It was spring.
I remember because we had been sitting on a bench in the park, laughing at something you had just said, when your face grew serious.
“What is it?” I had asked worriedly.
“I have news,” you replied. “And you may not like it very much.”
I sat still and listened apprehensively.
“Next year, I’m leaving. Not the town, we’ll still live here, but I’ve decided to go to public school. See what the world is like outside of the homeschooling bubble.”
I felt my heart sink like stone, no that’s not quite right, like an anchor in my chest. I felt it hit rock bottom, bouncing off my diaphragm. I knew it landed there because my breathing had turned kind of weird and fluctuating between deep breaths and hyperventilating.
You had just kept on sitting next to me, hands in your lap, staring ahead.
I was fine with that though, any talking on your part, and I would have fallen into pieces.
Any sort of apology would have seemed fake; I would have either broken down in tears, or lashed out in fury at anything you said.
So we sat in silence.
I watched a little bird flit through the branches of the neighboring oak tree as the wind blew through the newly grown leaves.
A few fluttered to the ground.
The earth was warming up, but my heart was growing cold.
It was summer.
We hung out as normally as we could.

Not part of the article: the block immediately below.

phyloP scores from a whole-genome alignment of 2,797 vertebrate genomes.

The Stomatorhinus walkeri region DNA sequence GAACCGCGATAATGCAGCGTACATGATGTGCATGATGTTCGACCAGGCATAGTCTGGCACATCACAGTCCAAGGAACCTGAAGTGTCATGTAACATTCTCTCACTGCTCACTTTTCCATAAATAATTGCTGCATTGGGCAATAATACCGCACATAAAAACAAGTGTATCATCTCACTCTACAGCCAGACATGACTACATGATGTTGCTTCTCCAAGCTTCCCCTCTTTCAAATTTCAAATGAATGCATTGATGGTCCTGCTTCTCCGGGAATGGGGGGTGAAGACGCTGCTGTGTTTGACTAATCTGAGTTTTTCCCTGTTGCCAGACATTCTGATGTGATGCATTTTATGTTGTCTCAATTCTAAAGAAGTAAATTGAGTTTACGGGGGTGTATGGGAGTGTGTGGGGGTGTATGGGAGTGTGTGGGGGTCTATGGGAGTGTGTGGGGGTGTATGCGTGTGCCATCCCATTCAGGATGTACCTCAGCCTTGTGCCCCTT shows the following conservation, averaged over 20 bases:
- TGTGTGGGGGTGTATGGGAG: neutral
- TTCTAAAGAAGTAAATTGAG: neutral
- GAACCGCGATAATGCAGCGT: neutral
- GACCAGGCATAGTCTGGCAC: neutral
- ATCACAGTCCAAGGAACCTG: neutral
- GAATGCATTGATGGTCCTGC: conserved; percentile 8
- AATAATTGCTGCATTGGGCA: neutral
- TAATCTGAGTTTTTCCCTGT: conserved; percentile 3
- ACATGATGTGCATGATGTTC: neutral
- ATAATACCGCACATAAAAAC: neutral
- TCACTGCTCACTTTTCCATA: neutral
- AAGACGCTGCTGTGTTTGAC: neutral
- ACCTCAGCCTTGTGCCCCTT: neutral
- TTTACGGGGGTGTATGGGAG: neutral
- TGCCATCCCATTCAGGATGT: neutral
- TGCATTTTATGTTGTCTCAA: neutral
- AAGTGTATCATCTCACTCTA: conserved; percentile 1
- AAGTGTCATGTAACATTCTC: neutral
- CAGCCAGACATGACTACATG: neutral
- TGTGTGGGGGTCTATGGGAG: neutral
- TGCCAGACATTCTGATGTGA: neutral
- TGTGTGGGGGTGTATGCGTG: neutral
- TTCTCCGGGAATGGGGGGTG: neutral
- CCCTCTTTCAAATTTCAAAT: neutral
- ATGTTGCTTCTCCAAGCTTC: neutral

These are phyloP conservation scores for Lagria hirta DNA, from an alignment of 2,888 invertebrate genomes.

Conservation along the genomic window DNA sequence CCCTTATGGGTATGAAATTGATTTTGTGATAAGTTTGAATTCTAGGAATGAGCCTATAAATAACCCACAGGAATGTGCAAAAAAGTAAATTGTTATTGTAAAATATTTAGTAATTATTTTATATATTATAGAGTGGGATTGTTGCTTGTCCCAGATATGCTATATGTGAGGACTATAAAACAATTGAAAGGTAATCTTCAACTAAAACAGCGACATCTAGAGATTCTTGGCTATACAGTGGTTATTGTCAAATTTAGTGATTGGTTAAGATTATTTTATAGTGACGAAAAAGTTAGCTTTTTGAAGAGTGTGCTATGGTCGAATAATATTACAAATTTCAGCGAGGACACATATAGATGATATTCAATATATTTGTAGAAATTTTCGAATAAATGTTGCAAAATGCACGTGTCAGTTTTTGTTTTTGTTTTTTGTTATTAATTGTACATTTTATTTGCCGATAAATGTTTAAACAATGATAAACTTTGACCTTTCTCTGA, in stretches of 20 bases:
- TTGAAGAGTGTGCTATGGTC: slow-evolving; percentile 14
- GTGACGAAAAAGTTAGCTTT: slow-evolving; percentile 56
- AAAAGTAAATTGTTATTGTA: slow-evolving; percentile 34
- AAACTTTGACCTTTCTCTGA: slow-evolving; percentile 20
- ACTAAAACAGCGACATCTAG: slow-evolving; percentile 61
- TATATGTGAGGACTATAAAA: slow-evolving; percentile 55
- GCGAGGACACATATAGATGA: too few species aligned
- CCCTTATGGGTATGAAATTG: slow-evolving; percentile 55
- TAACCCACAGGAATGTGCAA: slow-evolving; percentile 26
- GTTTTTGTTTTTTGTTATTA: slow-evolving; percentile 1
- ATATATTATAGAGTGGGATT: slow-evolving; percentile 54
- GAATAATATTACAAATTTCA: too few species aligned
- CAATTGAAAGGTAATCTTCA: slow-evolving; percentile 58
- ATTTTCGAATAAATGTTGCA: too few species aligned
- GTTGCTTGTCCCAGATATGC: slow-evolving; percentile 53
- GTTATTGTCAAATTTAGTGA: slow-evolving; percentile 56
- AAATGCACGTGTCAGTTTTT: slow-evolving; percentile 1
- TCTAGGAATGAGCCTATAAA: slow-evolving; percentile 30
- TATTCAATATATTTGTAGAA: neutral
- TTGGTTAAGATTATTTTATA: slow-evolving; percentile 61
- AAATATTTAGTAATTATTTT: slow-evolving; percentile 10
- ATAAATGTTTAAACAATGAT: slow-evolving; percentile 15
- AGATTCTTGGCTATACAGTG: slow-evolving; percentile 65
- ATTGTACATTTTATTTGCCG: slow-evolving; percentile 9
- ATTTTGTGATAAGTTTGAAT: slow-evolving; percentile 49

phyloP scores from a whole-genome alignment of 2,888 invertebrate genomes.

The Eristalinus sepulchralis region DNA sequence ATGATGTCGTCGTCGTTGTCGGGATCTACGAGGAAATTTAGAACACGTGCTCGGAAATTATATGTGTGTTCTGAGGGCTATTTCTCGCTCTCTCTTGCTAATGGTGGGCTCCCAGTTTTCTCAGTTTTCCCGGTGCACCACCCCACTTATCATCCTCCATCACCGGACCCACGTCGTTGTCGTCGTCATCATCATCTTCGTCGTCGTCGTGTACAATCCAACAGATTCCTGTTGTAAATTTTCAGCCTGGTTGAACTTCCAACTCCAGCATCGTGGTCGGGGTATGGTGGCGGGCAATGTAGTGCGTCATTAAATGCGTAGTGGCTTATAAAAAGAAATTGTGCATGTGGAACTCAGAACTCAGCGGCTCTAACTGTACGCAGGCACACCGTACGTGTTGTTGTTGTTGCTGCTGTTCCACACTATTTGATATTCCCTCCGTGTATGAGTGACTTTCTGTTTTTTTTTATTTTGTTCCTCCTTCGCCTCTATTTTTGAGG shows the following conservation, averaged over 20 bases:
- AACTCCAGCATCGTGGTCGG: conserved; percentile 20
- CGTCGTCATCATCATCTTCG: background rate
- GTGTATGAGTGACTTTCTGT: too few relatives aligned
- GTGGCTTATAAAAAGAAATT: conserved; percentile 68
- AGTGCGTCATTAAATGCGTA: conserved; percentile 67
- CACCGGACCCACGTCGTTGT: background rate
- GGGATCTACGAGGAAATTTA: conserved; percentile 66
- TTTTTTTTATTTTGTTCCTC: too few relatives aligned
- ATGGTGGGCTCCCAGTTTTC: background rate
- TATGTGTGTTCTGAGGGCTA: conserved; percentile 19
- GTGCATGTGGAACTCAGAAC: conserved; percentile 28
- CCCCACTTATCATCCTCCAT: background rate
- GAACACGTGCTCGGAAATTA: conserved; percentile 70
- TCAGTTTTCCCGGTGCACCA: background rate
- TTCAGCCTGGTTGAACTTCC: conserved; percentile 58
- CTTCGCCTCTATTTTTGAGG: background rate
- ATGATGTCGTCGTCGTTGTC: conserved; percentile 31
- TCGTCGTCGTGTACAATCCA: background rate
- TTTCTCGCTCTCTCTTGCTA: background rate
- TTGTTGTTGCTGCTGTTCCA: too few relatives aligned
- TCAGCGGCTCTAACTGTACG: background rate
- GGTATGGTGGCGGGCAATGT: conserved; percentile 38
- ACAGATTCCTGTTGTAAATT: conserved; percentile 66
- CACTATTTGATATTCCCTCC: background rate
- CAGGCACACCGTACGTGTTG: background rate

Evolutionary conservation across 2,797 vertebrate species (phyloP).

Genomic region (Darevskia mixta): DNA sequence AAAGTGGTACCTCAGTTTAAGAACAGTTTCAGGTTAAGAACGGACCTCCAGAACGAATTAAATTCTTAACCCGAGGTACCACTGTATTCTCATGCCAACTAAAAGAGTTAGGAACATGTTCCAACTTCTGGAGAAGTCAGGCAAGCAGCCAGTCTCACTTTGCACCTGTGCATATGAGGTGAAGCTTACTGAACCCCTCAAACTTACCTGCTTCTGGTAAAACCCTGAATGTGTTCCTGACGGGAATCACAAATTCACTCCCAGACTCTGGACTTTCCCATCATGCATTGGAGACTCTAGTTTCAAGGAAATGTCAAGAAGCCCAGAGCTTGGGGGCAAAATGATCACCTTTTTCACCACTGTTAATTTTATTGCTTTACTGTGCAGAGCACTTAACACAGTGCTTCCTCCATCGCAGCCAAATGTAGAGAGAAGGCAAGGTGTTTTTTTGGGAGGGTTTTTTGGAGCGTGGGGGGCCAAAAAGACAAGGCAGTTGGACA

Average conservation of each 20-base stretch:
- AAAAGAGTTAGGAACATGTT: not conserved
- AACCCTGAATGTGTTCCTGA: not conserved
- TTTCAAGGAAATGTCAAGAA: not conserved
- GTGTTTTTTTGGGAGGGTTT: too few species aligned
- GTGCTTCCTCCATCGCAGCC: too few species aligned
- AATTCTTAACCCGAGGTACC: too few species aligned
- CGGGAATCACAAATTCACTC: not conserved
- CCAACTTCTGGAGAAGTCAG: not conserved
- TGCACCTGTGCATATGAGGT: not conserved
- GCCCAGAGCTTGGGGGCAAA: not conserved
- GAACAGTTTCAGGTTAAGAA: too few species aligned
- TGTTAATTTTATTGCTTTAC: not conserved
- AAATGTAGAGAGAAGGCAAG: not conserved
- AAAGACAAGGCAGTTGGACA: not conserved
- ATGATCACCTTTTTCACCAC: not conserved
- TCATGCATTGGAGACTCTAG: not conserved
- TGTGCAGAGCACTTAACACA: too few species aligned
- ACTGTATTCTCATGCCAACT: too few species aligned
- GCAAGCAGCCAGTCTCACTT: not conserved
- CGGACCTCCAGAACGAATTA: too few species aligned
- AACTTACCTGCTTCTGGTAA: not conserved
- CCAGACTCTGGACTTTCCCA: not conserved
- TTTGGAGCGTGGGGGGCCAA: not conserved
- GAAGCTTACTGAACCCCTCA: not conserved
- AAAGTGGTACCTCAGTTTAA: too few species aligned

I fluctuated between being incredibly mad at you and never wanting to see your face ever again, to wanting to treasure every last second I was able to spend with you.
We both tried out best to act like it was just another normal summer.
We went to camps and took walks and went swimming and had barbeques and it felt like it would never end. At the same time, it felt as though it was already over.
But we both clung on, knowing it would only get harder.
We were already drifting apart.
It felt like betrayal, but really it was the disreputable fact that I wasn’t good enough for you. That I wasn’t enough to make you stay. I was just not enough for you.
You told me you wished you had waited to tell me, so things could have been normal between us for longer.
I didn’t talk to you for a week.
We made friendship bracelets and lay on fields beneath the stars and sat cross-legged on each other’s beds and we tried to be the best friends we could be.
At least we were still trying.
It was fall.
You walked by my house every morning to hop into that big yellow tube that I call the Snatcher because it stole you from me.
From there you go into the Swindler to join all the other loot that you call your ‘friends.’